Bible Commentaries

Hamilton Smith's Writings

1 Timothy

Book Overview - 1 Timothy

by Hamilton Smith

The First Epistle to Timothy.

Hamilton Smith.

Contents

Section

1Introduction

2The Charge and its End

3The order of God"s House

4Warnings against Religious Flesh and Instruction in Piety

5 Warnings against Worldliness and Instruction in Piety

6 Warnings against the Pride of the Flesh and Instruction in Piety

Quotations from Scripture are from the Authorised Version or from the New Translation of J.N.D.

1Introduction

The perusal of Scripture clearly shows that many of the Epistles of the apostle Paul are mainly corrective, being written to meet grave disorders and erroneous teaching that troubled the early assemblies. There are, however, Epistles, as for instance the Epistle to the Ephesians and the First Epistle to Timothy, which are mainly instructive, inasmuch as they present the church in its divine order according to the mind of God.

Each of these Epistles presents a special aspect of the church. In the Epistle to the Ephesians the church is viewed as composed of believers united together by the Holy Spirit to form the mystical body of which Christ in heaven is the Head, thus presenting the church in its heavenly relationships according to the counsels of God.

In the First Epistle to Timothy, the church is viewed as composed of believers "builded together for an habitation of God through the Spirit" ( Ephesians 2:22). In connection with this great truth, the instruction of the Epistle has in view a twofold end. Firstly, the apostle writes to charge believers to live the practical life of piety consistent with the house of God, as we read, "that thou mayest know how one ought to conduct oneself in God"s house, which is the assembly of the living God" ( 1 Timothy 3:15). Secondly, the apostle writes to instruct us that the great purpose of the house of God is to be a witness in the world that God is a Saviour God, "who will have all men to be saved."

God"s desire is that, by the church, there should be in the world a collective testimony to Himself in all His holiness and grace as a Saviour God. To present this testimony we must know the order of God"s house and the behaviour suited to His house.

The Epistle thus presents the purpose and order of God"s house according to the mind of God. It shows that this godly order is not only to govern the assembly, but to have an effect on every detail of the lives of those who compose the house of God, whether men or women, old or young, married or unmarried, servants or masters, rich or poor.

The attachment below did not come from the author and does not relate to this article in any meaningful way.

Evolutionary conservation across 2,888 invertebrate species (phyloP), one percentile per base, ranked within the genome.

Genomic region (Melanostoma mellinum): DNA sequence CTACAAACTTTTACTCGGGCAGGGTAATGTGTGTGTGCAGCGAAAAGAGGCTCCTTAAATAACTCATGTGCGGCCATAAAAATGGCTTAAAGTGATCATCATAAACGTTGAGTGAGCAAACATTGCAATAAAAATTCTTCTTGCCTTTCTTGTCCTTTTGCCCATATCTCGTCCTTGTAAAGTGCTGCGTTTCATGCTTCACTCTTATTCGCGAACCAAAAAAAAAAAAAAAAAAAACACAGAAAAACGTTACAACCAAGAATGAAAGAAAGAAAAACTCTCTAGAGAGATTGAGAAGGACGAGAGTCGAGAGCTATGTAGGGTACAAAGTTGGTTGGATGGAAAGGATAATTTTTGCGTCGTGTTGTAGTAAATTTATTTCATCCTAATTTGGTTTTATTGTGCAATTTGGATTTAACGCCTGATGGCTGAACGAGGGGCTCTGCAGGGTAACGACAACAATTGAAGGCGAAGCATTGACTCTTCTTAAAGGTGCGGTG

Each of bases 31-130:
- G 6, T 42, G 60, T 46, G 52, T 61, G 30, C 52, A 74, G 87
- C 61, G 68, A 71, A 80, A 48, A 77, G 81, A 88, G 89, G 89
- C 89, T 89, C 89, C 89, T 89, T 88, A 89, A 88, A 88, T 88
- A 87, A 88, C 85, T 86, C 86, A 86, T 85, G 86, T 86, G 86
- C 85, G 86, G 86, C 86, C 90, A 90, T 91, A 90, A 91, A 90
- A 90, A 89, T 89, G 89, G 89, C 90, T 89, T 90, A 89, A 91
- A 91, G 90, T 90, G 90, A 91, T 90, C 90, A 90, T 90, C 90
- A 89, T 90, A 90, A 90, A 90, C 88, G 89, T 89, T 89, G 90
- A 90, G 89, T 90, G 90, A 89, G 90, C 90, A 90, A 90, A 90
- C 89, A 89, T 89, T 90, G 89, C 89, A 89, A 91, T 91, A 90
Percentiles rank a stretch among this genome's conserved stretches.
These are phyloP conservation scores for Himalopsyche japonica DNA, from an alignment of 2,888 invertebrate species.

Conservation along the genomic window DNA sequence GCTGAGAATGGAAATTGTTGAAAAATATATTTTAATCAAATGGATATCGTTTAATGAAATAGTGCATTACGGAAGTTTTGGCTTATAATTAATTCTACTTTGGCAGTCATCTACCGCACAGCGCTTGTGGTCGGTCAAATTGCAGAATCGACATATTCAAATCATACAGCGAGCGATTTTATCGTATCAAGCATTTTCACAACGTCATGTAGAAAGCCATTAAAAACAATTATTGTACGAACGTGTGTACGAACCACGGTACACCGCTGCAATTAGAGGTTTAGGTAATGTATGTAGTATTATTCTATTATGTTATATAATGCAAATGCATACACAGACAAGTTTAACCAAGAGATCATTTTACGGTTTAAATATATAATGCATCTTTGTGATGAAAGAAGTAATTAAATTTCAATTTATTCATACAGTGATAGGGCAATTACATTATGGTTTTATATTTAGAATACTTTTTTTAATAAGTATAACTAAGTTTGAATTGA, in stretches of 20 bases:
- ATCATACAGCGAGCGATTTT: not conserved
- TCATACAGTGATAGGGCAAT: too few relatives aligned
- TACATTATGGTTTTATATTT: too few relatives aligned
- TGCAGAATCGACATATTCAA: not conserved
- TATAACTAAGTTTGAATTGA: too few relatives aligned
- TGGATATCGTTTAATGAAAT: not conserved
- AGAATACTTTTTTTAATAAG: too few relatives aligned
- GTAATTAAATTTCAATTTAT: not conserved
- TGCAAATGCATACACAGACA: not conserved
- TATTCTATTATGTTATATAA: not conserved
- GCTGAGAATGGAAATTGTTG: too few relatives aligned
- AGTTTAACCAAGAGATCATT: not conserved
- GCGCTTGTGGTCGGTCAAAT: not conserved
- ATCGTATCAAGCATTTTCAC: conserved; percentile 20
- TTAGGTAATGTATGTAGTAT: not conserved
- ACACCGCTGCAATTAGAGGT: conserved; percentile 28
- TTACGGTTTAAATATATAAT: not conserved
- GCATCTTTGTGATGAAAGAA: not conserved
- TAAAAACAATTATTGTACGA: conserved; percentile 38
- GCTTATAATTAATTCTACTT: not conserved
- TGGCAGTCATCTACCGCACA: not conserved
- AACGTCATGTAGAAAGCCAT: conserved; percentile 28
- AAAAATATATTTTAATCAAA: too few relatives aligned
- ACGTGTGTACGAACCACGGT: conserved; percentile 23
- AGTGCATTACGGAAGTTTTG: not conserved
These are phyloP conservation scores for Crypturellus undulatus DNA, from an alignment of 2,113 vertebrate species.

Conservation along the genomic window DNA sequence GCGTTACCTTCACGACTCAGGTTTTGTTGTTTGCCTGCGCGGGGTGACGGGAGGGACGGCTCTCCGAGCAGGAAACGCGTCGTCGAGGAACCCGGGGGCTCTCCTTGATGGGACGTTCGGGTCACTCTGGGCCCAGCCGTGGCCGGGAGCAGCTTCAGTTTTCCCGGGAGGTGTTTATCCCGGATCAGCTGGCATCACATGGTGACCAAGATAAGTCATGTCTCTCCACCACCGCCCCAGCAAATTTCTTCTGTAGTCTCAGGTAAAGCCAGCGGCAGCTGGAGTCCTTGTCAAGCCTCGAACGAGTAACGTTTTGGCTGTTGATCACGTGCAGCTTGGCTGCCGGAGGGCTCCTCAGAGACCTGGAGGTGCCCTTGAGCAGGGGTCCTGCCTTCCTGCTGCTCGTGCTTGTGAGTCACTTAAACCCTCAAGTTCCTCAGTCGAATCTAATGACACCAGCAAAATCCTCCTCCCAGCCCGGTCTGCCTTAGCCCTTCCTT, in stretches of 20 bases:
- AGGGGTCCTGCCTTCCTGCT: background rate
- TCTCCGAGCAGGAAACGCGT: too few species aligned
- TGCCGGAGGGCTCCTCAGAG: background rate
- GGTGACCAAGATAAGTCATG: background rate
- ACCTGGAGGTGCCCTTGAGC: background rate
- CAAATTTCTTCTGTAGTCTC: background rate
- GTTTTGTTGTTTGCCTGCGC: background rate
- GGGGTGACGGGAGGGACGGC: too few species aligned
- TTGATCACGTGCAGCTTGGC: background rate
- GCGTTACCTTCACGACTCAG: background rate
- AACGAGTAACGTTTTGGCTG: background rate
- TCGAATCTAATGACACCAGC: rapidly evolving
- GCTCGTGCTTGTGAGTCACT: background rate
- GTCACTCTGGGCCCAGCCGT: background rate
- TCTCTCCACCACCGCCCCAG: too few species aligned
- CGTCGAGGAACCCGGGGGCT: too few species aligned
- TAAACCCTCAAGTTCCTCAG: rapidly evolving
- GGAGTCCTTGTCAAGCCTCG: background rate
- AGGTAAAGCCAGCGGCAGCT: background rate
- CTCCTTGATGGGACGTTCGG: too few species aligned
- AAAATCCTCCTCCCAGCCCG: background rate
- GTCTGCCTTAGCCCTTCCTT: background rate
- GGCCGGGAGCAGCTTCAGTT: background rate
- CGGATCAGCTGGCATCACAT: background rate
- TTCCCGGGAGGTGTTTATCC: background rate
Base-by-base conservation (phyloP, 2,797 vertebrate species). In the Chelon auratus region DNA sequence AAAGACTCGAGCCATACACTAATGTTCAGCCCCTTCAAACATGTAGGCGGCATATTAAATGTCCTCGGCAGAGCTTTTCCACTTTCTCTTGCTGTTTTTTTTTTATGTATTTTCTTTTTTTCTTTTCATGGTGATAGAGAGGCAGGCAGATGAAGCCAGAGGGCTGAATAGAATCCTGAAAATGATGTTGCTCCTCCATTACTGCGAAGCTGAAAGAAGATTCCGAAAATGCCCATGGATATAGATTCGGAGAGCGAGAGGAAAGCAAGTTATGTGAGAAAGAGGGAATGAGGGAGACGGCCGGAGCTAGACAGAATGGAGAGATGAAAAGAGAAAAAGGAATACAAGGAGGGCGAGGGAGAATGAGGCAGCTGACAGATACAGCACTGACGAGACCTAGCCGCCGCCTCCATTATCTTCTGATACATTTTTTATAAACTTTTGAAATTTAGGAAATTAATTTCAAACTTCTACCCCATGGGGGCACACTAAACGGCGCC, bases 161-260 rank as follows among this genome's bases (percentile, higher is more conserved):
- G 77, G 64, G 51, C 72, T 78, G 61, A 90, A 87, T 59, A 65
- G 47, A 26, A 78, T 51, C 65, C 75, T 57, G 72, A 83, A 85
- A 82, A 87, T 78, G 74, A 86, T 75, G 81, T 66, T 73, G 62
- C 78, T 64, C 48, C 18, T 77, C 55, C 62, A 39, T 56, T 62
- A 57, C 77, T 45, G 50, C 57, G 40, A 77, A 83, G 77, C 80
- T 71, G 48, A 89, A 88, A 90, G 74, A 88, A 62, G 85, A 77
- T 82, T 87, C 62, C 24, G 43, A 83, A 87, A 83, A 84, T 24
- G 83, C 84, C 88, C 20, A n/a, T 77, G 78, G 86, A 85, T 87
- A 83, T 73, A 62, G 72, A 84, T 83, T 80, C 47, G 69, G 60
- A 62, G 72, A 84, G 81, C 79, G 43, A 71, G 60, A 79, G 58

In the ruined condition of Christendom the truth of the Epistle is largely obscured, or ignored, either by "individualism" or "sectarianism". Many earnest souls, seeing little beyond their individual salvation, are indifferent to the fact that, being saved, believers form the house of God with all its privileges and responsibilities. Others, feeling the necessity of Christian fellowship, but failing to see what God has established, have set to work to form religious systems according to their own ideas of order.

Thus, in different ways, the great truth that God has formed His house composed of believers "builded together for an habitation of God through the Spirit" is ignored. The truth would lead us, not to view ourselves merely as saved individuals, nor to endeavour to gather Christians together into systems invented by men, but to recognise our part in the house that God has already formed, and act in the light of it, while refusing all that is a denial of that house in principle and practice.

Desiring to walk in simple obedience to the word of God, we shall appreciate the mercy that has preserved to us, in this Epistle, the mind of God for His church viewed as the house of God. It is only as we have before us God"s standard that we can intelligently seek to answer to His mind. We must know the truth to act upon it; and only as we are grounded in the truth shall we be able to detect and refuse error.

Presenting the behaviour consistent with God"s house, it follows that practice, rather than doctrine, passes before us in the Epistle.

In 1 Timothy 1 the gospel of the grace of God is presented as the great testimony that is to flow out to the world from the house of God.

In 1 Timothy 2 and 1 Timothy 3 we are instructed as to the practical order that becomes God"s house, so that all who compose the house, both men and women, may live in consistency with the dwelling-place of God, and that nothing is to be allowed to mar the testimony that flows from the house.

In 1 Timothy 4 to 1 Timothy 6 we are warned against the different forms in which the flesh manifests itself, and we are instructed in "piety", or "godliness", as the great safeguard against every evil principle contrary to the order of God"s house.